Now excuse me while I go whip up a big ol’ pot of Jambalaya for game day. We now return to our regularly scheduled Southern décorum (straightening and smoothing my dress, here, along with a fresh re-application of lipstick. Ahem).

And thanks, God, for getting me everywhere I need to go, safely.

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For my new followers from the last post, welcome – and allow me to confess that the heart-wrenching style with which that post (and several preceding it) was written, is only half of me. The other half is the ghost of Erma Bombeck, albeit merely a wish for a sliver of her master wit. Like the big, red clown nose one of our nurses wears on the children’s unit, humor is one sure way to counterbalance what otherwise would be very difficult profession for one’s heart to manage.

And I have not been very funny lately, since about Labor Day weekend – come to think of it, those were the last funny post out of my fingertips – because there was nothing all that funny while I was furthering my education and cramming for a national exam during the past three months. A grim undertaking at best, it is over. It was about as much fun as untangling my bra straps fresh out of the dryer.

I am beyond happy to report that I passed, have achieved a new and improved professional stature which only my colleagues give a rip about because few others can recognize the futile, haughty jumble of alphabet soup behind our names, anyway. Doesn’t really matter…I never hang my credentials in my office anyhoo…one, who cares, as long as you get the job done, and two, it’d be just my luck to hang ’em and have some kid go into an aggressive rage and break one the day after they were hung.

At any rate, I am finally starting to regain feeling in parts of my numb skull (no comment), which was due in full to said academic undertaking. I am vaguely aware that I have been nominated for the Versatile Blogger award, for which I am most honorably flabbergasted, but I will not be able to fully acknowledge nor make good on my responsibilities for this until I altogether come to. This acknowledgment shall be forthcoming, I promise.

Besides, I have yet to sit down and master the fine art of linking in text here. I suck at reading directions. And I’ve limited patience for fiddling. Yes, I’m the one who’ll be responsible for the off-balance, cockeyed tyke bike under the tree Christmas morning, the one with the handlebars coming out of the side of seat and the horn attached to the spokes of the wheel. And hauling my bleeding kidlet to the ER shortly thereafter.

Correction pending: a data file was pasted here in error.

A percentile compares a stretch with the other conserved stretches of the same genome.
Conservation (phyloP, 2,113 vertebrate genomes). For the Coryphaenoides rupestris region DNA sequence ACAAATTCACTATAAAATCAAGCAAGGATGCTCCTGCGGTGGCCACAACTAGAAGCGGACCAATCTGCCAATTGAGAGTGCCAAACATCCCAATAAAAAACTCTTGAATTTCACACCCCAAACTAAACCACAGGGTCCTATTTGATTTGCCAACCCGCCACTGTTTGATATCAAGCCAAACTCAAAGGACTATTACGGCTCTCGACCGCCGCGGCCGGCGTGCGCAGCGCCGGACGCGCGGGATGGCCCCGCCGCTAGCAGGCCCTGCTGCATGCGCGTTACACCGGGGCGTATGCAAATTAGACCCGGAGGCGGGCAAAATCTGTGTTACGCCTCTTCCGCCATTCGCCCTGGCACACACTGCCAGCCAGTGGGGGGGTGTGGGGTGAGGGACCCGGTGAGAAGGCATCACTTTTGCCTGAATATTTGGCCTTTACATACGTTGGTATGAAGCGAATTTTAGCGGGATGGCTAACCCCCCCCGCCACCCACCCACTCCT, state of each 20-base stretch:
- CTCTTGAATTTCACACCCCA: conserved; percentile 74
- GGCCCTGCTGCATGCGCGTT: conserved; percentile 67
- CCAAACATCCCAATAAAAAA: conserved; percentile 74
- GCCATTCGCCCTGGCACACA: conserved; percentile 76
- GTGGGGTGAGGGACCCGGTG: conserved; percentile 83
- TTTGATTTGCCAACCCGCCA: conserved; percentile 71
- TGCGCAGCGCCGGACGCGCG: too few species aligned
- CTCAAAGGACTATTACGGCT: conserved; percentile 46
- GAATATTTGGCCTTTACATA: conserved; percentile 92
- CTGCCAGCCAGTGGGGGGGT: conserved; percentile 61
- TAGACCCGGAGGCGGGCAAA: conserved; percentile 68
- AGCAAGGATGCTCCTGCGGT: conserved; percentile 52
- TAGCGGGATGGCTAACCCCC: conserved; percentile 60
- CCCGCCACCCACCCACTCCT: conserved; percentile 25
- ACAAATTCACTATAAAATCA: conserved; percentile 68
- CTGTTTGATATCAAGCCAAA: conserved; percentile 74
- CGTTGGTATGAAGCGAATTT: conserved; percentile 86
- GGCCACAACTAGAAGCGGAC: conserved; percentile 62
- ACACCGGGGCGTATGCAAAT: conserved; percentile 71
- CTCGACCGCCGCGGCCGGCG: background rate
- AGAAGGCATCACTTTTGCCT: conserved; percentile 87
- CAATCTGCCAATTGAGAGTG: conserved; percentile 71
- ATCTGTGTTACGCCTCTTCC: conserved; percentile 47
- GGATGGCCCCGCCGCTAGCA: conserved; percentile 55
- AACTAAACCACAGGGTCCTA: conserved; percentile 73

That is, if it weren’t for my left-brained, instructions-guru husband, who tirelessly crouches and grouches over the assembly-required items at 11pm on Christmas Eve, while I innocently sip hot cider in bed playing online Scrabble. Rest assured our respective roles in this matter were decidedly determined after our first child’s Christmas, when we battled it out for which way was right, Cog A into Slightly-Off-Center-Grommet-B (“damn the manufacturers, gimme the drill”). No, sweetheart, go to sleep…that wasn’t Daddy and Mommy, just Santa’s reindeer on the roof. After that first Christmas, our roles were clearly defined in this department. Bless this one-flesh of mine…he has mastered the assembly details to where he now comes to bed within 30 minutes of the young masses falling asleep. Cool.

As I rub and blink my weary eyes and insert myself back into my life as I knew it in September, I have awoken to the results of the sole female in a house of six, turning her attention elsewhere for a season. I have opened my eyes and behold, entered the season of destruction. Season’s greetings, ya slackin’ mama! Thankfully, the Christmas tree and accompanying decorations have managed to materialize. The children made it through another semester, husband has been sufficiently trained not to expect me to cook for him anymore, and the houseplants resemble a Charlie Brown Christmas tree, but alive – nothing a little Miracle Gro can’t help.